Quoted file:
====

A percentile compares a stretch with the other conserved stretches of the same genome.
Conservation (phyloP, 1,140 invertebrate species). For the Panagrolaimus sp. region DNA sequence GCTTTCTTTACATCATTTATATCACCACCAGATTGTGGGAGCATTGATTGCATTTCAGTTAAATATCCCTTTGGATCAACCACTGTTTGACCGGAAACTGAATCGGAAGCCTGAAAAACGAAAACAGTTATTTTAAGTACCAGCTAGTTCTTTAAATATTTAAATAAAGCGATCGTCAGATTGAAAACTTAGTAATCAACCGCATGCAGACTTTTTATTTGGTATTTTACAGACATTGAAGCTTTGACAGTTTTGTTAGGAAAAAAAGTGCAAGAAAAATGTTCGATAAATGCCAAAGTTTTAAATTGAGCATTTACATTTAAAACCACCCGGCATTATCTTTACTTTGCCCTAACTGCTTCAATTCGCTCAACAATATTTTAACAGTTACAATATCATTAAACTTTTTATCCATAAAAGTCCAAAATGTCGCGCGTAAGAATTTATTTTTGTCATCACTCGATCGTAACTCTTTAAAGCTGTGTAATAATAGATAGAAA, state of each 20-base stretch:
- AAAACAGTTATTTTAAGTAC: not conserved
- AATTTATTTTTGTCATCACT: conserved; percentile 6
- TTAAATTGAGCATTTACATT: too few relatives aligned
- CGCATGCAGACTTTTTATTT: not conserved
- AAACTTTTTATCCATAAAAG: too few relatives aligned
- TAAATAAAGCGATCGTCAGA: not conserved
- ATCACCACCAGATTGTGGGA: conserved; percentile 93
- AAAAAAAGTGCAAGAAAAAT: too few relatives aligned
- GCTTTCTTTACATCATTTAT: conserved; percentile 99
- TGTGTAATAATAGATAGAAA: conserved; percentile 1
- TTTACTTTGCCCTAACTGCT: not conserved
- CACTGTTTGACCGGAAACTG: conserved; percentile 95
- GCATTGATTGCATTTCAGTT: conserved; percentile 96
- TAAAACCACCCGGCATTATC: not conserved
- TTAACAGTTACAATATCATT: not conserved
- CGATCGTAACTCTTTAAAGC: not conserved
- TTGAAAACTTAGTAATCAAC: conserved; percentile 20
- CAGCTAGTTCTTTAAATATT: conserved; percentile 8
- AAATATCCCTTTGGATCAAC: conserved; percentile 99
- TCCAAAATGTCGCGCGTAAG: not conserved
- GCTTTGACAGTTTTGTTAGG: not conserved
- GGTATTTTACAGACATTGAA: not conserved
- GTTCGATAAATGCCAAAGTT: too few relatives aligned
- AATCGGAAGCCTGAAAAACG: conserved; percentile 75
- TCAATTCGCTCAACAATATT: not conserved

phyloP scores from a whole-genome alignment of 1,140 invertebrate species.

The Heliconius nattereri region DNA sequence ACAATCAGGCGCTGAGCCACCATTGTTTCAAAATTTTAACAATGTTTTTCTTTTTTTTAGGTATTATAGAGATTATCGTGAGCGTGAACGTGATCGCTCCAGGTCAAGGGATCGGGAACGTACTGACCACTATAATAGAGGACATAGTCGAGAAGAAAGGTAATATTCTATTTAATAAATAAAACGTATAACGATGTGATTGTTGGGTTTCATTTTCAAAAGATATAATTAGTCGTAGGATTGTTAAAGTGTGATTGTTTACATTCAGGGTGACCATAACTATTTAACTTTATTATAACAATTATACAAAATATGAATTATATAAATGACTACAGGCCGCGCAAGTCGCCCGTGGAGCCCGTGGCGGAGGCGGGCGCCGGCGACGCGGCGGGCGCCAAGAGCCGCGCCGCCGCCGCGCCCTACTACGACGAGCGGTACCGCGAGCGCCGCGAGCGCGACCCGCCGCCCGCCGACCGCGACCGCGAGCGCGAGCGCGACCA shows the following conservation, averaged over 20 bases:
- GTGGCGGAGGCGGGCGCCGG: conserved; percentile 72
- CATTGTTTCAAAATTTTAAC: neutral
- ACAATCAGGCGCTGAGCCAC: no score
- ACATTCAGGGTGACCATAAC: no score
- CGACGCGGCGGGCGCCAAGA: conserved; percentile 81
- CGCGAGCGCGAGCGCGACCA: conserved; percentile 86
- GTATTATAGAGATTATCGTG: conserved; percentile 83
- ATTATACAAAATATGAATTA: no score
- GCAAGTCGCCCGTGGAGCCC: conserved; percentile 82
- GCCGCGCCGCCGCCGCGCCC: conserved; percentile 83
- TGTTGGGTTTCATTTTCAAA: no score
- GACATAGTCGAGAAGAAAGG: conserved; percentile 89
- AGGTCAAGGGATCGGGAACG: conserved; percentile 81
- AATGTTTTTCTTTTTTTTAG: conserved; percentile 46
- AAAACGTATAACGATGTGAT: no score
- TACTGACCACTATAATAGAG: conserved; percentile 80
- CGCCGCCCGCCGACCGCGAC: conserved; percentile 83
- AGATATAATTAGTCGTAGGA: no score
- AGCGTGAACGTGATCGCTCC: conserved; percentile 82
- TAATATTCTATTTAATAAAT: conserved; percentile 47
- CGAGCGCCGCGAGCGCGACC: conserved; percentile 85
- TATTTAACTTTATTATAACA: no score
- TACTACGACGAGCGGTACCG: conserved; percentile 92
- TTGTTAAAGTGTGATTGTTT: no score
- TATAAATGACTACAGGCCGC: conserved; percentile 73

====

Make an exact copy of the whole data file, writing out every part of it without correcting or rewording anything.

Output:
A percentile compares a stretch with the other conserved stretches of the same genome.
Conservation (phyloP, 1,140 invertebrate species). For the Panagrolaimus sp. region DNA sequence GCTTTCTTTACATCATTTATATCACCACCAGATTGTGGGAGCATTGATTGCATTTCAGTTAAATATCCCTTTGGATCAACCACTGTTTGACCGGAAACTGAATCGGAAGCCTGAAAAACGAAAACAGTTATTTTAAGTACCAGCTAGTTCTTTAAATATTTAAATAAAGCGATCGTCAGATTGAAAACTTAGTAATCAACCGCATGCAGACTTTTTATTTGGTATTTTACAGACATTGAAGCTTTGACAGTTTTGTTAGGAAAAAAAGTGCAAGAAAAATGTTCGATAAATGCCAAAGTTTTAAATTGAGCATTTACATTTAAAACCACCCGGCATTATCTTTACTTTGCCCTAACTGCTTCAATTCGCTCAACAATATTTTAACAGTTACAATATCATTAAACTTTTTATCCATAAAAGTCCAAAATGTCGCGCGTAAGAATTTATTTTTGTCATCACTCGATCGTAACTCTTTAAAGCTGTGTAATAATAGATAGAAA, state of each 20-base stretch:
- AAAACAGTTATTTTAAGTAC: not conserved
- AATTTATTTTTGTCATCACT: conserved; percentile 6
- TTAAATTGAGCATTTACATT: too few relatives aligned
- CGCATGCAGACTTTTTATTT: not conserved
- AAACTTTTTATCCATAAAAG: too few relatives aligned
- TAAATAAAGCGATCGTCAGA: not conserved
- ATCACCACCAGATTGTGGGA: conserved; percentile 93
- AAAAAAAGTGCAAGAAAAAT: too few relatives aligned
- GCTTTCTTTACATCATTTAT: conserved; percentile 99
- TGTGTAATAATAGATAGAAA: conserved; percentile 1
- TTTACTTTGCCCTAACTGCT: not conserved
- CACTGTTTGACCGGAAACTG: conserved; percentile 95
- GCATTGATTGCATTTCAGTT: conserved; percentile 96
- TAAAACCACCCGGCATTATC: not conserved
- TTAACAGTTACAATATCATT: not conserved
- CGATCGTAACTCTTTAAAGC: not conserved
- TTGAAAACTTAGTAATCAAC: conserved; percentile 20
- CAGCTAGTTCTTTAAATATT: conserved; percentile 8
- AAATATCCCTTTGGATCAAC: conserved; percentile 99
- TCCAAAATGTCGCGCGTAAG: not conserved
- GCTTTGACAGTTTTGTTAGG: not conserved
- GGTATTTTACAGACATTGAA: not conserved
- GTTCGATAAATGCCAAAGTT: too few relatives aligned
- AATCGGAAGCCTGAAAAACG: conserved; percentile 75
- TCAATTCGCTCAACAATATT: not conserved

phyloP scores from a whole-genome alignment of 1,140 invertebrate species.

The Heliconius nattereri region DNA sequence ACAATCAGGCGCTGAGCCACCATTGTTTCAAAATTTTAACAATGTTTTTCTTTTTTTTAGGTATTATAGAGATTATCGTGAGCGTGAACGTGATCGCTCCAGGTCAAGGGATCGGGAACGTACTGACCACTATAATAGAGGACATAGTCGAGAAGAAAGGTAATATTCTATTTAATAAATAAAACGTATAACGATGTGATTGTTGGGTTTCATTTTCAAAAGATATAATTAGTCGTAGGATTGTTAAAGTGTGATTGTTTACATTCAGGGTGACCATAACTATTTAACTTTATTATAACAATTATACAAAATATGAATTATATAAATGACTACAGGCCGCGCAAGTCGCCCGTGGAGCCCGTGGCGGAGGCGGGCGCCGGCGACGCGGCGGGCGCCAAGAGCCGCGCCGCCGCCGCGCCCTACTACGACGAGCGGTACCGCGAGCGCCGCGAGCGCGACCCGCCGCCCGCCGACCGCGACCGCGAGCGCGAGCGCGACCA shows the following conservation, averaged over 20 bases:
- GTGGCGGAGGCGGGCGCCGG: conserved; percentile 72
- CATTGTTTCAAAATTTTAAC: neutral
- ACAATCAGGCGCTGAGCCAC: no score
- ACATTCAGGGTGACCATAAC: no score
- CGACGCGGCGGGCGCCAAGA: conserved; percentile 81
- CGCGAGCGCGAGCGCGACCA: conserved; percentile 86
- GTATTATAGAGATTATCGTG: conserved; percentile 83
- ATTATACAAAATATGAATTA: no score
- GCAAGTCGCCCGTGGAGCCC: conserved; percentile 82
- GCCGCGCCGCCGCCGCGCCC: conserved; percentile 83
- TGTTGGGTTTCATTTTCAAA: no score
- GACATAGTCGAGAAGAAAGG: conserved; percentile 89
- AGGTCAAGGGATCGGGAACG: conserved; percentile 81
- AATGTTTTTCTTTTTTTTAG: conserved; percentile 46
- AAAACGTATAACGATGTGAT: no score
- TACTGACCACTATAATAGAG: conserved; percentile 80
- CGCCGCCCGCCGACCGCGAC: conserved; percentile 83
- AGATATAATTAGTCGTAGGA: no score
- AGCGTGAACGTGATCGCTCC: conserved; percentile 82
- TAATATTCTATTTAATAAAT: conserved; percentile 47
- CGAGCGCCGCGAGCGCGACC: conserved; percentile 85
- TATTTAACTTTATTATAACA: no score
- TACTACGACGAGCGGTACCG: conserved; percentile 92
- TTGTTAAAGTGTGATTGTTT: no score
- TATAAATGACTACAGGCCGC: conserved; percentile 73